There is nothing better than the first snowfall of the season — crystal sparkles float down from the sky often blanketing the ground.
Winter is the perfect time to learn all about the wonders of snow.
Snow is a frozen form of precipitation that falls as ice crystals that form into flakes. Snowflakes form when the atmospheric temperature is at or below freezing (0 degrees Celsius or 32 degrees Fahrenheit), and there is a minimum amount of moisture in the air, according to the National Snow and Ice Data Center. If the ground temperature is at or below freezing, the snow will reach the ground. Weather conditions, such as presence and strength of wind, moisture in the air, and cold temperatures, all play a role in determining whether snow sticks to the ground and how dense it will be.
From the physics of snow to the structure of snowflakes, your STEMists can have fun and keep groovy with these snow science activities.
For STEMists who don’t enjoy the cold winter weather, or live in warmer climates, try making crystallized snowflakes with Borax and chenille stems (pipe cleaners).
- Chenille stems
- Empty glass jars
Shape a white chenille stem into a “snowflake” shape, then tie one end of a string to a pencil and the other end to one of the arms of the snowflake, and suspended it from the pencil into a jar.
Boil enough water to fill the jar(s). Once the water starts to boil, add borax (2 parts borax to 1 part water) and stir until dissolved. Pour the water into the jar(s), fully covering your snowflake. Leave the jars overnight. Crystals will have formed up the sides of the glass. Pull out your chenille stem snowflakes to reveal a beautiful one-of-a-kind borax snow crystal.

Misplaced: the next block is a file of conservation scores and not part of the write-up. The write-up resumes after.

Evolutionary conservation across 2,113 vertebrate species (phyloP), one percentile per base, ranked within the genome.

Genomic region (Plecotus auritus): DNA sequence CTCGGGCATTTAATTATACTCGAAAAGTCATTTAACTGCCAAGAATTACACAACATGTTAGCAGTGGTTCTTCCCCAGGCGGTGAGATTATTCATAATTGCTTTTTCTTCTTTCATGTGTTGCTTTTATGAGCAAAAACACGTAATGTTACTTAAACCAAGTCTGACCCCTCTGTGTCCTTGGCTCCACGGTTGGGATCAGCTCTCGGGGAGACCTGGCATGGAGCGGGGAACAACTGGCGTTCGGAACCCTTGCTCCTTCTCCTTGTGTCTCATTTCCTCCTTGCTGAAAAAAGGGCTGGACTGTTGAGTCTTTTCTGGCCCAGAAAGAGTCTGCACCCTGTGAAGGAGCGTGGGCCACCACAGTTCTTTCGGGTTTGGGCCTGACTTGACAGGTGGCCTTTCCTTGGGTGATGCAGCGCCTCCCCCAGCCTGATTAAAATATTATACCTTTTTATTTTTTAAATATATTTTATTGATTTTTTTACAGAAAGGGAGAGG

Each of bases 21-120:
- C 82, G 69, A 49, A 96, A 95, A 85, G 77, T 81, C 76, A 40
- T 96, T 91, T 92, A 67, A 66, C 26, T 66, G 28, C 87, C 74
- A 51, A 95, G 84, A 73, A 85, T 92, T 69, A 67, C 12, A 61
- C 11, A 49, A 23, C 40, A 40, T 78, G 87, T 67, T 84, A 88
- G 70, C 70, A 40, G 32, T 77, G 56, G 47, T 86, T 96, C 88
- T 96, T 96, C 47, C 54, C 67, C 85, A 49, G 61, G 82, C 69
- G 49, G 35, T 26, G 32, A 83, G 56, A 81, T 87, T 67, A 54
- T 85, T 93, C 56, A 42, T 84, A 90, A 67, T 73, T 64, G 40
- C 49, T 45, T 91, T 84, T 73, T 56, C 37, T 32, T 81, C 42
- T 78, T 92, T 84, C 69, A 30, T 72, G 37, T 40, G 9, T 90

STEMists of all ages will have fun playing with this homemade version of snow that contains only two ingredients: one can of shaving cream and one box of baking soda. Pour the box of baking soda into a large aluminum pan or a plastic dishpan. Slowly mix in shaving cream to create moldable snow that feels like it’s just fallen from the sky.
Make Snow Ice Cream
This recipe from Allrecipes.com is sure to tickle the tongues of your STEMists!
- 1 cup white sugar
- 1 gallon fresh snow
- 1 teaspoon vanilla extract
- 2 cups milk
- Fresh berries (optional)
Place a clean gallon-size bowl outside to catch falling snow. Stir in sugar and vanilla to taste. Add milk to achieve your preferred texture. Scoop into individual bowls and top with fresh berries for an added bonus. Snow ice cream should be served immediately.
Whether your STEMists are learning about snowflakes or making snow for play or a special treat to eat, they will certainly have a winter to remember. Another way to create great winter memories for your STEMists with the “What’s the Matter?” Groovy Lab in a Box. Each monthly-themed Groovy box has everything you need to learn about and do hands-on science, technology, engineering, and mathematics (STEM) investigations that enhance critical problem solving skills while having fun!